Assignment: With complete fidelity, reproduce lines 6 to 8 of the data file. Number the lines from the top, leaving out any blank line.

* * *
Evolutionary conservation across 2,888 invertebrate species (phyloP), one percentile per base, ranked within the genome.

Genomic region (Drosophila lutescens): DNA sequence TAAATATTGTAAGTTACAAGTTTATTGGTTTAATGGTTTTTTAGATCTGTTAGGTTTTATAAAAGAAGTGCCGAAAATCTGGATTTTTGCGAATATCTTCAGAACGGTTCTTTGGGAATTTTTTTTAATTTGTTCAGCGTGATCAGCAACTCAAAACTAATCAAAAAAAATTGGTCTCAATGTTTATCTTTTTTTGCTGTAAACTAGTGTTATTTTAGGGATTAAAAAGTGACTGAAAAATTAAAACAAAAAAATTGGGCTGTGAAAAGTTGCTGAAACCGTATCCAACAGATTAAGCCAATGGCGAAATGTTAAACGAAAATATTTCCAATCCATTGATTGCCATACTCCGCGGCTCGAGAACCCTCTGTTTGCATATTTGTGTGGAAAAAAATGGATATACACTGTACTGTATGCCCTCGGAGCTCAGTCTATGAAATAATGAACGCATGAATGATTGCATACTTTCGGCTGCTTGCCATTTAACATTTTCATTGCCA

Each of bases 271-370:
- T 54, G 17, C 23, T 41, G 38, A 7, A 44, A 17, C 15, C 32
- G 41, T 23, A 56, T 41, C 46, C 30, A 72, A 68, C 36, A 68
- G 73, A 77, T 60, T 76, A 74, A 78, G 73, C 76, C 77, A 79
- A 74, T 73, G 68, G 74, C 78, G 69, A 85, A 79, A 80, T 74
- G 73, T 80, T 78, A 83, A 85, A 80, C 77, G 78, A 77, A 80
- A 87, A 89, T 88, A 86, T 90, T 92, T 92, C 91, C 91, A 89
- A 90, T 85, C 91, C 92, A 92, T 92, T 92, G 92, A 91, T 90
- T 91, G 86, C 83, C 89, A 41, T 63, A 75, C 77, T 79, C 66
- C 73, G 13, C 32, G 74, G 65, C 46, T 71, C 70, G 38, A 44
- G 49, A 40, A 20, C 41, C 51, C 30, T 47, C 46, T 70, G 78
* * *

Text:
- G 73, A 77, T 60, T 76, A 74, A 78, G 73, C 76, C 77, A 79
- A 74, T 73, G 68, G 74, C 78, G 69, A 85, A 79, A 80, T 74
- G 73, T 80, T 78, A 83, A 85, A 80, C 77, G 78, A 77, A 80